The Royal Society Publishing photography competition has returned for a fourth year and is accepting entries until the end of August.

‘Icy sugar cubes’ by Peter Convey. Overall winner 2017.

In line with the our mandate to promote excellence in science, this competition welcomes images that convey an interesting scientific phenomenon, as well as being aesthetically beautiful. Last year’s overall winner, picked from a pool of over 1,100 photos, captured a rare geological phenomenon in Antarctica resembling icy sugar cubes. Other category winners included the rare optical phenomenon of ice crystals suspended in the atmosphere at the South Pole; a lucky polar bear who has found an ice sheet to rest on; a group of killer whales surprising a small huddle of king penguins; and a group of olive oil droplets demonstrating surface tension.

Enter now

You can submit images in one of five categories:

  • Astronomy – for images of astronomical bodies, or that demonstrate astronomical or astrophysical phenomena
  • Behaviour – for images that show the behaviour of living species
  • Earth science and climatology – for images of physical processes or features related to Earth, including its oceans and atmosphere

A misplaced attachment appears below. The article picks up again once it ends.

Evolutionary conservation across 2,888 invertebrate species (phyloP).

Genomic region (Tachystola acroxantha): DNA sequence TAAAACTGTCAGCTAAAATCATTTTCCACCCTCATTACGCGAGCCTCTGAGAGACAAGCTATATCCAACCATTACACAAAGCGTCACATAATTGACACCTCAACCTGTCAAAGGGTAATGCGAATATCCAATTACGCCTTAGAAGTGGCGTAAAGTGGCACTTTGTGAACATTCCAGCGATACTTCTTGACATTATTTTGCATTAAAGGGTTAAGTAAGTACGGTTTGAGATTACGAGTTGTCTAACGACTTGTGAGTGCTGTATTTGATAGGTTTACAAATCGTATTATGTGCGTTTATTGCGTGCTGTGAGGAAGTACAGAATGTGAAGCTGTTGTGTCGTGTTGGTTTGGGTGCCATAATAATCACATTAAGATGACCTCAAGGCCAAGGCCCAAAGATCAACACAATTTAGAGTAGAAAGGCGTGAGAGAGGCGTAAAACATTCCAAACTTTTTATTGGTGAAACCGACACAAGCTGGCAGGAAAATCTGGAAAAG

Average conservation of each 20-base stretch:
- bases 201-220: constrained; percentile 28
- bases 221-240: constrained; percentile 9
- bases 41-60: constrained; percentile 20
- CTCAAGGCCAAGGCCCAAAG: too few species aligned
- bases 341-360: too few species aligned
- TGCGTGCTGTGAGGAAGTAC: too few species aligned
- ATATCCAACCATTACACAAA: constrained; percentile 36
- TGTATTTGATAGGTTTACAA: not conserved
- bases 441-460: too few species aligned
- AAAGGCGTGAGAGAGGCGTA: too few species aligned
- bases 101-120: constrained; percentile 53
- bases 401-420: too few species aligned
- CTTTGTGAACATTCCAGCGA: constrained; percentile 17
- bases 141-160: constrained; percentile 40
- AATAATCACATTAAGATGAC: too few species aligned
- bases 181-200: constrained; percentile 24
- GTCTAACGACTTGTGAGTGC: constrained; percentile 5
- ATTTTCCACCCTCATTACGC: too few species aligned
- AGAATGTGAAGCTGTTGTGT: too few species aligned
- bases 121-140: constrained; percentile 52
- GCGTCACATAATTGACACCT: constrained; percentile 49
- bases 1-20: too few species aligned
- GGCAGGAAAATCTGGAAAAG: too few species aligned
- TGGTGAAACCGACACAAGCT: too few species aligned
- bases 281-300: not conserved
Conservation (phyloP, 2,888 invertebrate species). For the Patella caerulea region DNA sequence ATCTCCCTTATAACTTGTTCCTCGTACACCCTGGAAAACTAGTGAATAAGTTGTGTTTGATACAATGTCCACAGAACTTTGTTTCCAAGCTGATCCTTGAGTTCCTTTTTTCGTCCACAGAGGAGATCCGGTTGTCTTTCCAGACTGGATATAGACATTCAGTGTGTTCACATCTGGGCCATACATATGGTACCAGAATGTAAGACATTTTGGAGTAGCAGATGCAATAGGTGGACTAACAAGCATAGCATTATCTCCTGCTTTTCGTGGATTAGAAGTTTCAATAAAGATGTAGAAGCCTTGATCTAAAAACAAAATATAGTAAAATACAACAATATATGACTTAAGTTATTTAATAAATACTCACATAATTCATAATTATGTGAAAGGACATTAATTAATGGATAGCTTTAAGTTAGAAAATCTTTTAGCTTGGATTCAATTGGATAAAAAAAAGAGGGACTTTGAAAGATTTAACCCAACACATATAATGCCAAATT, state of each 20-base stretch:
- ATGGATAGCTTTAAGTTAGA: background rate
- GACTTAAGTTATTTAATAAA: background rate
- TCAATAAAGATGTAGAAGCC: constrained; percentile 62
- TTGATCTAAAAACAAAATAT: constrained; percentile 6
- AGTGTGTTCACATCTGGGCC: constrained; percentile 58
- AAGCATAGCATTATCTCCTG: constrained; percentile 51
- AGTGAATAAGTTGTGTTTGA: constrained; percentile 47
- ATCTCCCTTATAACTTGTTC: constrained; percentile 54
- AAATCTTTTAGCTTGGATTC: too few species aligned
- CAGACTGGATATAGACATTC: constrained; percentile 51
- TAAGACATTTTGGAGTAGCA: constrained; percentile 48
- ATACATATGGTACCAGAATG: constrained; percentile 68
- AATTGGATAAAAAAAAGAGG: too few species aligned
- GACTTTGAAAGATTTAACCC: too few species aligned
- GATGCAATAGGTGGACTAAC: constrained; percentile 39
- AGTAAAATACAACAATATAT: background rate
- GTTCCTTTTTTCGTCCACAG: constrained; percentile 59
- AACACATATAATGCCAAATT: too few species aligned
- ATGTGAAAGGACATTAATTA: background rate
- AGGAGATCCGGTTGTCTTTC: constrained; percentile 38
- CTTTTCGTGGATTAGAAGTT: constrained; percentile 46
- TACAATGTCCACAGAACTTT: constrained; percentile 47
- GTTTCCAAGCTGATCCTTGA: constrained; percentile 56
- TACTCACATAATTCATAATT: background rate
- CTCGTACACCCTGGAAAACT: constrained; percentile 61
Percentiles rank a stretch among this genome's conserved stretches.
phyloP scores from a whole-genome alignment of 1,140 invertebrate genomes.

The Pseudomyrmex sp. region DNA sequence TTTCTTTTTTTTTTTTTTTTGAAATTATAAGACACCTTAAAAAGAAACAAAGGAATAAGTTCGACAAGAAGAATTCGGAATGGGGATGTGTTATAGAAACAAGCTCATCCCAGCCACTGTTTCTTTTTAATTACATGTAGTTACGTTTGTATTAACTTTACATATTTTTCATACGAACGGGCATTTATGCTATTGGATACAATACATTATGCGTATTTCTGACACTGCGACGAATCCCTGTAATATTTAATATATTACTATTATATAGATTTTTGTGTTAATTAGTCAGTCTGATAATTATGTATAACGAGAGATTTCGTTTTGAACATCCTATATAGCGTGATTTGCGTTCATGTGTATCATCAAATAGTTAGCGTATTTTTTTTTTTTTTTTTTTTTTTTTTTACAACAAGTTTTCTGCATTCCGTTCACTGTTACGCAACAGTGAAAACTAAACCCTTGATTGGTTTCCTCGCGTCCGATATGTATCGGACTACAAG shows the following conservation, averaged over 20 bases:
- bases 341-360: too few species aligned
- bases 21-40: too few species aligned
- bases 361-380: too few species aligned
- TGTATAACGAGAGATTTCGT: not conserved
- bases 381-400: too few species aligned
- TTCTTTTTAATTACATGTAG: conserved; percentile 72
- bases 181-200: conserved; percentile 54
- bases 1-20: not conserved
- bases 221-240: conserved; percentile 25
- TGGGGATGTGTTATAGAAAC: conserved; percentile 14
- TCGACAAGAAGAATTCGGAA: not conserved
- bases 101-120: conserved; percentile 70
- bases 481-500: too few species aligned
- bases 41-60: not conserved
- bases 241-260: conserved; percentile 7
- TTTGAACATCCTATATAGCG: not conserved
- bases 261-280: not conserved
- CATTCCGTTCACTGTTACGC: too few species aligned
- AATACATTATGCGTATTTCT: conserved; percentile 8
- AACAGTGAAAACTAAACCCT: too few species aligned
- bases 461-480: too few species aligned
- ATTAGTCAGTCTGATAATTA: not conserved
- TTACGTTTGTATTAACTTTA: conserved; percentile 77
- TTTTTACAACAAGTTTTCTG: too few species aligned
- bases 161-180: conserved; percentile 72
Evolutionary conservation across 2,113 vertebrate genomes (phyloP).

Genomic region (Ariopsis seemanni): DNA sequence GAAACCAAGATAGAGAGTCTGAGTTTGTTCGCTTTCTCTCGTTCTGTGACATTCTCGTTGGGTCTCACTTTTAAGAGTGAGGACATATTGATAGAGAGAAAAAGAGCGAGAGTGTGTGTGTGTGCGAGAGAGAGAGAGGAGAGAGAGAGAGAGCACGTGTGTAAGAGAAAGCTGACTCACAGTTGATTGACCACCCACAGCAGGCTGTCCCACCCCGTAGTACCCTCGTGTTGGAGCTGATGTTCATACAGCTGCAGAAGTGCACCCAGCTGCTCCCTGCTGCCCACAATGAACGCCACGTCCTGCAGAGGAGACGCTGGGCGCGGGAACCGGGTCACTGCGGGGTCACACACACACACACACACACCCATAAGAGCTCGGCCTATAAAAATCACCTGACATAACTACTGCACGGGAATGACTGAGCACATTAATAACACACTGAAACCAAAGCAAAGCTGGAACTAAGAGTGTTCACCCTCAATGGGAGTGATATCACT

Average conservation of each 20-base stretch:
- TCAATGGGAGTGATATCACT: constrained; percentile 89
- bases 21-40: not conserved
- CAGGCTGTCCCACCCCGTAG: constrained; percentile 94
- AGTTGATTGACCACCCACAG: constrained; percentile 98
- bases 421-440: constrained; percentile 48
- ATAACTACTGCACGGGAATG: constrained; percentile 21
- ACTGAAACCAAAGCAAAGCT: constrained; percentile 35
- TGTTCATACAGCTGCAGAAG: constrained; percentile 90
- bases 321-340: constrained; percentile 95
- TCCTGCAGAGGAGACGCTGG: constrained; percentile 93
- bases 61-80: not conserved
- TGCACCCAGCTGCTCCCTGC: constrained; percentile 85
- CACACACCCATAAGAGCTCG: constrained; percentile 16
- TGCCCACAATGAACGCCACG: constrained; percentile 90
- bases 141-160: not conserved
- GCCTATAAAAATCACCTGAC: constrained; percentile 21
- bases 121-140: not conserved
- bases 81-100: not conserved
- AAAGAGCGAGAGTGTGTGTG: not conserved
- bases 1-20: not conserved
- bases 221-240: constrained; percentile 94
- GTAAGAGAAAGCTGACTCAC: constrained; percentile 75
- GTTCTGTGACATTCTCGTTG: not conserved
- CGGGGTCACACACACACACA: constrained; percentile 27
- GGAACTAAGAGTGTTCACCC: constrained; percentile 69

• Ecology and environmental science – for images that demonstrate the interaction of species within the environment and the environment itself
  • Micro-imaging – for any images taken using microscopes and other high-magnification imaging devices

‘Waiting in the shallows’ by Nico de Bruyn. Winner, Ecology and environmental science, 2017.

Each category winner will receive a prize of £250, with the overall winner receiving £500. The competition is open to scientists studying or working in science at graduate level or above, and will be accepting entries until 31 August 2018. Winners will be announced later in the year.

Submit your photo for a chance to win £500, or browse images from the previous competitions.

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